States Appeal for More Vaccine Doses as The US Covid-19 Death Toll Tops 400k
By Staff, Agencies
As American state leaders clamored for more Covid-19 vaccine doses, Joe Biden became President on Wednesday with an eye toward changing approaches to the pandemic that has claimed more than 400,000 lives in the US.
Some state officials say they aren't seeing as many doses as the federal government reports distributing and the demand for the vaccine is outpacing the supply. Georgia, for example, reports adequate staff, volunteers and infrastructure but not enough doses.
"We've been getting about 80,000 doses a week, and that's not much for a state with 11 million people," Georgia Department of Public Health Commissioner Dr. Kathleen Toomey said Tuesday.
Dr. Rochelle Walensky, the new director of the Centers for Disease Control [CDC] and Prevention, said the agency is conducting a comprehensive review of all existing Covid-19 guidance. "The toll that the Covid-19 pandemic has had on America is truly heartbreaking," she said.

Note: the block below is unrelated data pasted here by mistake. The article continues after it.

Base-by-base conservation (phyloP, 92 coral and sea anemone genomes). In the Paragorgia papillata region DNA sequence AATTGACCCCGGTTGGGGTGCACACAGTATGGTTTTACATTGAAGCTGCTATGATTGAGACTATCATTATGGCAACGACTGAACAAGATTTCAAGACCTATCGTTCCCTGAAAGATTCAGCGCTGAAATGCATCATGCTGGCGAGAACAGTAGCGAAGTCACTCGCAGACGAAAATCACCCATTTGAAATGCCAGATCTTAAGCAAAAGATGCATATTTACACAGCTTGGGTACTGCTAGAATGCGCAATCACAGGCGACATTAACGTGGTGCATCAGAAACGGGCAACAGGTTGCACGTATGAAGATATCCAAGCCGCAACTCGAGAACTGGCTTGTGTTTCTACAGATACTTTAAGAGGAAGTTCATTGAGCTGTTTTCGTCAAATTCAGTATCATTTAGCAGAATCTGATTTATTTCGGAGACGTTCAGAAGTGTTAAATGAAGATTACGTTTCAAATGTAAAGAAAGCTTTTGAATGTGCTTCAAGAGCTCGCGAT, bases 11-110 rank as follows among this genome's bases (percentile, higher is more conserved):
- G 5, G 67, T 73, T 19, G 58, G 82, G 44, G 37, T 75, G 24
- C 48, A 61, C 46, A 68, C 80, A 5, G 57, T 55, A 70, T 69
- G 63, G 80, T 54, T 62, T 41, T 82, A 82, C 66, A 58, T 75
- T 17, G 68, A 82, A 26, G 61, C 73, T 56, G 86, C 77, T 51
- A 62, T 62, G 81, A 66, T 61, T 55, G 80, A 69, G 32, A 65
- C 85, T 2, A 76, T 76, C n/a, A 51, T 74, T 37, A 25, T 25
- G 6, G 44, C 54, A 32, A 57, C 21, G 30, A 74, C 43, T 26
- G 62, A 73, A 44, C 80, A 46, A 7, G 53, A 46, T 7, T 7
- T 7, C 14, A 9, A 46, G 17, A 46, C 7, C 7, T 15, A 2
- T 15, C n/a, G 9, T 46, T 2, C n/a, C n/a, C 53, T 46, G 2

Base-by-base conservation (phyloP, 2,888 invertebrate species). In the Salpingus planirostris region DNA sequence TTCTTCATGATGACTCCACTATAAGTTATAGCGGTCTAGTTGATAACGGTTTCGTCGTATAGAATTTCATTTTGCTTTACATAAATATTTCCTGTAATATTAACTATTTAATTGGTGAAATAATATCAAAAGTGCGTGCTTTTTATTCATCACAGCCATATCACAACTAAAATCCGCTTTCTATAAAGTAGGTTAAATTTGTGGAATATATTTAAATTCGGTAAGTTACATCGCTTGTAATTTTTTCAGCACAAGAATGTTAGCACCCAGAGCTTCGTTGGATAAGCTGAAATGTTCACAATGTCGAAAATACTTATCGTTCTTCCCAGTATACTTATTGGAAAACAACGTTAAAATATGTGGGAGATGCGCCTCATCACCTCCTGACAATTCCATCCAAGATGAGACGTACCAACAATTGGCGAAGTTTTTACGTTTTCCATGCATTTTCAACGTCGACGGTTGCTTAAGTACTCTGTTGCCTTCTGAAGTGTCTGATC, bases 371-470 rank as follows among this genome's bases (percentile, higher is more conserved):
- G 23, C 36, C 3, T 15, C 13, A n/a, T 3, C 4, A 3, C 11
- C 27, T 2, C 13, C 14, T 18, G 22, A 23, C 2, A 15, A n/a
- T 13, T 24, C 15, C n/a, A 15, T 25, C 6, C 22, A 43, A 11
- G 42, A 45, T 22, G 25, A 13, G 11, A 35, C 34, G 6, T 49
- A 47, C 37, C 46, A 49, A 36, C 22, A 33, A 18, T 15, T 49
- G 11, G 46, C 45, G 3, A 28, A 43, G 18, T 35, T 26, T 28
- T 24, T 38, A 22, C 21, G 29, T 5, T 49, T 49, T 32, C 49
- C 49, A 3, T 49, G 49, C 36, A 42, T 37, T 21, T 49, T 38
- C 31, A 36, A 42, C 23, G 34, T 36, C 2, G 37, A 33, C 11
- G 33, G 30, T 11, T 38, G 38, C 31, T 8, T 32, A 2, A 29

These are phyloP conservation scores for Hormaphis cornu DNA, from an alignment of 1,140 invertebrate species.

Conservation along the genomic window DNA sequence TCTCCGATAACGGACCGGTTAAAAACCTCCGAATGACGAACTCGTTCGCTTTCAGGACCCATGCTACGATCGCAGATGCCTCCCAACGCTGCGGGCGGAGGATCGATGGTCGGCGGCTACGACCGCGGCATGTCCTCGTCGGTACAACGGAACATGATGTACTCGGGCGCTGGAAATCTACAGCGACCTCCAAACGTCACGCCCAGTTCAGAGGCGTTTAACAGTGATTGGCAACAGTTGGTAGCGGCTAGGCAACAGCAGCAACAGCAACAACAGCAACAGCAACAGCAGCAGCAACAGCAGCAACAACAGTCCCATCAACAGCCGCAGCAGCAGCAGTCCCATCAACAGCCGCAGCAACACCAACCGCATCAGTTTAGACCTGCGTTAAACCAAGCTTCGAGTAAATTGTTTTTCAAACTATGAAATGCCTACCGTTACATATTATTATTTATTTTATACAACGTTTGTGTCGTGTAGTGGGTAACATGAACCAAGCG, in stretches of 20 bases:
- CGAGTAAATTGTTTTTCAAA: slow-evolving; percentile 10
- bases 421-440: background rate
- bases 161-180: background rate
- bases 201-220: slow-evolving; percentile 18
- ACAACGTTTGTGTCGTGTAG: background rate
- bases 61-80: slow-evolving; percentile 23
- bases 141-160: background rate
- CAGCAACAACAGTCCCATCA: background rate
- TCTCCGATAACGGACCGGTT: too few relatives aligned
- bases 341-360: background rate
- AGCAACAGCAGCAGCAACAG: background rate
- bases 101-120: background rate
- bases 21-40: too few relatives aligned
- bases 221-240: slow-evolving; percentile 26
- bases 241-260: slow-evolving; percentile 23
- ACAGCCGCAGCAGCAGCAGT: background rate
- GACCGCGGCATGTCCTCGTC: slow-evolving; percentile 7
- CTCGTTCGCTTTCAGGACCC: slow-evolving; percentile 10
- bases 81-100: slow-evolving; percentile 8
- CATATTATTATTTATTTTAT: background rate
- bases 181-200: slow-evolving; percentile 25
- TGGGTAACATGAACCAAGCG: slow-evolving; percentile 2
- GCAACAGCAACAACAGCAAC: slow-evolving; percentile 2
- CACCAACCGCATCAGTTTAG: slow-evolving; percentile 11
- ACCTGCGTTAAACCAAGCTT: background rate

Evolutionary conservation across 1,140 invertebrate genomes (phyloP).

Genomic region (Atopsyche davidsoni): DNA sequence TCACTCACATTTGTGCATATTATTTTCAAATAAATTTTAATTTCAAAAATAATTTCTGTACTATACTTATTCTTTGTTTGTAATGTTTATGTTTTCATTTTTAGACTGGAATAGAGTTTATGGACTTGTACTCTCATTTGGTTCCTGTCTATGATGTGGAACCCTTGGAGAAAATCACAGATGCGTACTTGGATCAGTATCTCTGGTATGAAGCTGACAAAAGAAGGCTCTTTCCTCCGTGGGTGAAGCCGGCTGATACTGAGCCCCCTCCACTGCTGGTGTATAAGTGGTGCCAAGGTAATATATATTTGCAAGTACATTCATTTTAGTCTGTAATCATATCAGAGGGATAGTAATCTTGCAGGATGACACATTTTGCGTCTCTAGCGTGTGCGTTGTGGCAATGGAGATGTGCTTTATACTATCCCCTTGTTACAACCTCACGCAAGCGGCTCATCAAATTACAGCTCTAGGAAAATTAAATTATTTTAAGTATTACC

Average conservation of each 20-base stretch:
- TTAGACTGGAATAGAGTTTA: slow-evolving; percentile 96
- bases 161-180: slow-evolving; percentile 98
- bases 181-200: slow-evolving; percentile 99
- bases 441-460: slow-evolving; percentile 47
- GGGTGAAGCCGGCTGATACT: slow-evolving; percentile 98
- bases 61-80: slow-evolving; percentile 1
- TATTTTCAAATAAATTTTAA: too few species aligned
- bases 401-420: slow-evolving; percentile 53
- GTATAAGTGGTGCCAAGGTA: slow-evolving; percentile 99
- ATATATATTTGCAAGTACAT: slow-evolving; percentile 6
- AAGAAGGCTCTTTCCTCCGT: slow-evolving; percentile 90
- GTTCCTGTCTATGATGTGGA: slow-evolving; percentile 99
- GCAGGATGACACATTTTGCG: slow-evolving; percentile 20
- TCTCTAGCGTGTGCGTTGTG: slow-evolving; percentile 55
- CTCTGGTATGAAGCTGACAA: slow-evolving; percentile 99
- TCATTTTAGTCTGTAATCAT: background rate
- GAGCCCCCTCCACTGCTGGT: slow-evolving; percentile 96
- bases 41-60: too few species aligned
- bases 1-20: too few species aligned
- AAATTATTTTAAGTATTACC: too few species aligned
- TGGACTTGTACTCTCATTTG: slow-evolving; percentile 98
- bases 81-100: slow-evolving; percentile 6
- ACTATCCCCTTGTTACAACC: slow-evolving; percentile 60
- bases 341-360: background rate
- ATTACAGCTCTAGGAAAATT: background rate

Biden took office just a day after the country surpassed 400,000 recorded deaths for the pandemic.
Across the country, hospitalizations and daily new cases and deaths have been dipping, though experts have warned that more-transmissible virus variants, including one first seen in the UK, could send cases surging again.
The nation averaged 250,052 new coronavirus cases a day over the past week as of Tuesday, down 19% from the previous week but still nearly three times the country's peak average last summer, Johns Hopkins University data showed.
The US has averaged 2,989 deaths a day over the past week, down 10% from the week prior, according to Johns Hopkins data.
An ensemble forecast published by the CDC projects there will be as many 508,000 Covid-19 deaths by February 13. Its last forecast, published January 13, forecast as many as 477,000 deaths by February 6.